Sweet Smell of Success (1957) is one of the darkest films ever committed to celluloid.
Set amidst the apparent glamour of the entertainment industry, it depicts a corrupt parallel world. One where illicit favours are the only recognised form of currency. And the rotten black heart at the centre of it all is Burt Lancaster’s J.J. Hunsecker.
Lancaster plays a newspaper columnist and broadcaster with the power to make or break careers. A megalomaniac control freak, Lancaster is blackmailing press agent Sidney Falco (Tony Curtis) to break-up his sister’s relationship with a young jazz musician. Until the romance is ended, Curtis is unable to earn a living as his clients won’t receive any media coverage.
We learn these details in a series of scenes that open the film. Having established Hunsecker’s malign power we’re finally introduced to the man himself.
The scene begins with a quick demonstration of Lancaster’s authority. After Curtis approaches, Lancaster commands a bouncer to remove the uninvited guest from the nightclub. Acceding from his demand, Curtis is ultimately allowed to sit down, but he’s tucked behind Lancaster’s elbow like an attentive flunkey rather than equal. It’s clear who the man in charge is.
This command is emphasised by director Alexander Mackendrick’s camerawork. Throughout the film he photographs Lancaster from low angles making him dominate the frame in a way that mirrors his dominance of the characters around him. Traces of that can be seen here. Lancaster is subtly foregrounded in several shots making him appear more important than those around him.
This is reinforced in small details that again occur through the film. In this scene Hunsecker holds what appears to be an impractically small pencil. This appears to be an active choice on the part of the filmmakers, as later we see Lancaster dining in a restaurant with absurdly small cutlery. It all seems designed to suggest that Hunsecker is bigger than everything and everyone around him.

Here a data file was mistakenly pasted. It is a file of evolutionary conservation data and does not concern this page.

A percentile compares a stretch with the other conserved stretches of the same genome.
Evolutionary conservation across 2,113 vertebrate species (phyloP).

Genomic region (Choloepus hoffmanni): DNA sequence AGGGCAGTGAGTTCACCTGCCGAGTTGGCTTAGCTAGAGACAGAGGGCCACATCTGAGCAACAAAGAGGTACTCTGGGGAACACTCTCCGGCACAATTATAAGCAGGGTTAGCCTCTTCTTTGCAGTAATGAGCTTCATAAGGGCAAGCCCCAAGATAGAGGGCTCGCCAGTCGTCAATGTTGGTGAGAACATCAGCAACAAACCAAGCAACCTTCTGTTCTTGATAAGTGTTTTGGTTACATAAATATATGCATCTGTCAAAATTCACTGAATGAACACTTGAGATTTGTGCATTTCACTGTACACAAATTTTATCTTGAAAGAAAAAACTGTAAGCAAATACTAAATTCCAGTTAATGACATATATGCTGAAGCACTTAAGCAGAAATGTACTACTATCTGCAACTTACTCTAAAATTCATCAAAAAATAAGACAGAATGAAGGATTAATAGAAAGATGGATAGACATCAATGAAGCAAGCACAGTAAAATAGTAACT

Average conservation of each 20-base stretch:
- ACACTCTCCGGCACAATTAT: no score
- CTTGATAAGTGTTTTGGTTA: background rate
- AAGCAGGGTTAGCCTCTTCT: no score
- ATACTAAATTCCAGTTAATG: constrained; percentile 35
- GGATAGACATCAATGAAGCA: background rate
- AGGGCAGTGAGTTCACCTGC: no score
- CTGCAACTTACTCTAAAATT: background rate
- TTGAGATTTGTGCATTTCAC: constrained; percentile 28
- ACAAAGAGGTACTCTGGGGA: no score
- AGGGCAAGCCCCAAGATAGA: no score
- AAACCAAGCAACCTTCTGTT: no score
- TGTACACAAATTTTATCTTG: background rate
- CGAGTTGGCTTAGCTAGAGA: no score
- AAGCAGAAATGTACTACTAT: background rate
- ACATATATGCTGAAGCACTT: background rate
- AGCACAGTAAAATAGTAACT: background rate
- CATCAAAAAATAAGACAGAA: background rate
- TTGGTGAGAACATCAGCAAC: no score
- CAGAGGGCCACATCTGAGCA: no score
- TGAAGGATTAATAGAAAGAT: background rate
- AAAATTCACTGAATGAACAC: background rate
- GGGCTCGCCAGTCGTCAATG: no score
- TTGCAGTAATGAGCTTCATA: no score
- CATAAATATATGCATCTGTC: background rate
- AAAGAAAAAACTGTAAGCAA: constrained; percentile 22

Lancaster’s ruthless modus operandi is wickedly delineated as he dismissively deals with a brutally brief phonecall from a comedian. When he recounts a joke that Hunsecker has already printed in his column he is, in Sidney’s words, “condemned to death”.
The perceived insult is compounded when the promoter Manny Davis makes the mistake of laughing as the punchline is repeated. Lancaster’s cold steely glare betrays his cold anger, and he maliciously starts to expose Davis’ scheme for promoting the ingénue he’s touting.
The senator makes a doomed attempt to change the topic. But this simply allows Lancaster to turn his fire on Curtis, carving up his character like a stiletto wielding assassin.
This excoriating tirade, delivered by Lancaster in his trademark clipped honey-smooth voice, ends with Lancaster’s literal and figurative challenge, “Match me Sidney.”
Aware he’s engaged in a battle he can’t win, Curtis makes a tactical retreat. But not before he’s helped establish Lancaster as a demagogue who expects no-one to challenge the rule of his domain.
What's your favorite scene from Sweet Smell of Success?